The municipality is located in the agglomeration of Bern. Bolligen lies northeast of Bern, its area connects the Worblental to the Emmental. The "Lutzere" mountains form the watershed boundary between the Emme River and the Aare River.
In 1980 and 1983, the small but heavily populated towns of Ittigen and Ostermundigen divided from Bolligen to form independent municipalities. It consists of the village of Bolligen and the hamlets of Bantigen, Ferenberg, Flugbrunnen, Geristein and Habstetten.
In the municipality is the Bantiger mountain (947 m [3,107 ft]). The transmission tower of Swisscom located there supplies the surrounding region with radio and television programs. The mountain also provides a panorama of the Jura mountains, the Swiss plateau, and the Alps.
On 31 December 2009 Amtsbezirk Bern, the municipality's former district, was dissolved. On the following day, 1 January 2010, it joined the newly created Verwaltungskreis Bern-Mittelland.
Coat of arms
Bolligen has a population (as of December 2016[update]) of 6,250. As of 2010[update], 7.2% of the population are resident foreign nationals. Over the last 10 years (2000-2010) the population has changed at a rate of 2%. Migration accounted for 2.7%, while births and deaths accounted for 0%.
Most of the population (as of 2000[update]) speaks German (5,490 or 93.2%) as their first language, French is the second most common (130 or 2.2%) and Italian is the third (60 or 1.0%). There are 9 people who speak Romansh.
As of 2008[update], the population was 47.9% male and 52.1% female. The population was made up of 2,692 Swiss men (44.3% of the population) and 218 (3.6%) non-Swiss men. There were 2,944 Swiss women (48.5%) and 222 (3.7%) non-Swiss women. Of the population in the municipality, 1,189 or about 20.2% were born in Bolligen and lived there in 2000. There were 2,659 or 45.1% who were born in the same canton, while 1,313 or 22.3% were born somewhere else in Switzerland, and 605 or 10.3% were born outside of Switzerland.
As of 2000[update], there were 2,171 people who were single and never married in the municipality. There were 3,210 married individuals, 276 widows or widowers and 236 individuals who are divorced.
As of 2000[update], there were 661 households that consist of only one person and 141 households with five or more people. In 2000[update], a total of 2,436 apartments (91.3% of the total) were permanently occupied, while 197 apartments (7.4%) were seasonally occupied and 34 apartments (1.3%) were empty. As of 2010[update], the construction rate of new housing units was 2.5 new units per 1000 residents. The vacancy rate for the municipality, in 2011[update], was 1.11%.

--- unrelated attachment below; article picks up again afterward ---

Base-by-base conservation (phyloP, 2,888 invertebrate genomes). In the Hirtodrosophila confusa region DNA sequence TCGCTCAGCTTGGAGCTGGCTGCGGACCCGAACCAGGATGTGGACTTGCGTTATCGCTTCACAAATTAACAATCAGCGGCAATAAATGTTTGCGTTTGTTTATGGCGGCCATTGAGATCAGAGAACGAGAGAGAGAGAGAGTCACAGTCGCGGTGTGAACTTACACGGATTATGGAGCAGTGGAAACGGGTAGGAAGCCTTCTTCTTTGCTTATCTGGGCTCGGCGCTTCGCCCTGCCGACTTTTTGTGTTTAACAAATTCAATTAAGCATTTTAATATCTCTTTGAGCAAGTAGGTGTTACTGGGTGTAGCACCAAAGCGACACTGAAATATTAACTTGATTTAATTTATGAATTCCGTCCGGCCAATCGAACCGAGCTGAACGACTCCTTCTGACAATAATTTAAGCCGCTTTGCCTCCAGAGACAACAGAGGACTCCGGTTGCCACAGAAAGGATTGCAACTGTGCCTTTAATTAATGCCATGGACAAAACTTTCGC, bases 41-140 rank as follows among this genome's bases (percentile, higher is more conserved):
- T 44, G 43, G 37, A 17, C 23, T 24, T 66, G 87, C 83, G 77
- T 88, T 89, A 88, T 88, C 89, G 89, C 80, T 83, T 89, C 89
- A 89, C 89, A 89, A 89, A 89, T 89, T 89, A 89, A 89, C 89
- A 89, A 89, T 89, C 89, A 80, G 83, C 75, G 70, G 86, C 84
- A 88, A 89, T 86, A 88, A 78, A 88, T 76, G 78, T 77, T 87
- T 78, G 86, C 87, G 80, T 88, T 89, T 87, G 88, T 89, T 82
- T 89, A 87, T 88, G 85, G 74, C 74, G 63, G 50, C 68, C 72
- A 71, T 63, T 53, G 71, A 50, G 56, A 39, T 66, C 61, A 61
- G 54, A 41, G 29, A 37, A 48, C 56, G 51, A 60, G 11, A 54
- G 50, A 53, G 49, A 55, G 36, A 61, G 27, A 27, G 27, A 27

Heritage sites of national significance
In the municipal council the Free Democratic Party of Switzerland (FDP, 2), Social Democratic Party of Switzerland (SP, 3), Swiss People's Party (SVP, 1), and "Bolligen Parteilos" ("cross-bencher," BP, 1) are represented (as of May 2006).
In the 2011 federal election the most popular party was the SVP which received 22% of the vote. The next three most popular parties were the SPS (20.2%), the BDP Party (16.1%) and the FDP (15.7%). In the federal election, a total of 3,077 votes were cast, and the voter turnout was 64.7%.
The mayor, Margret Kiener Nellen, is the representative of the canton of Bern in the National Council of Switzerland and a member of the Social Democratic Party of Switzerland.
As of 2011[update], Bolligen had an unemployment rate of 1.62%. As of 2008[update], there were a total of 1,683 people employed in the municipality. Of these, there were 127 people employed in the primary economic sector and about 43 businesses involved in this sector. 362 people were employed in the secondary sector and there were 39 businesses in this sector. 1,194 people were employed in the tertiary sector, with 151 businesses in this sector.
In 2008[update] there were a total of 1,367 full-time equivalent jobs. The number of jobs in the primary sector was 88, all of which were in agriculture. The number of jobs in the secondary sector was 331 of which 232 or (70.1%) were in manufacturing and 93 (28.1%) were in construction. The number of jobs in the tertiary sector was 948. In the tertiary sector; 477 or 50.3% were in wholesale or retail sales or the repair of motor vehicles, 40 or 4.2% were in a hotel or restaurant, 43 or 4.5% were in the information industry, 26 or 2.7% were the insurance or financial industry, 64 or 6.8% were technical professionals or scientists, 66 or 7.0% were in education and 119 or 12.6% were in health care.
In 2000[update], there were 1,009 workers who commuted into the municipality and 2,388 workers who commuted away. The municipality is a net exporter of workers, with about 2.4 workers leaving the municipality for every one entering. Of the working population, 35.9% used public transportation to get to work, and 41.6% used a private car.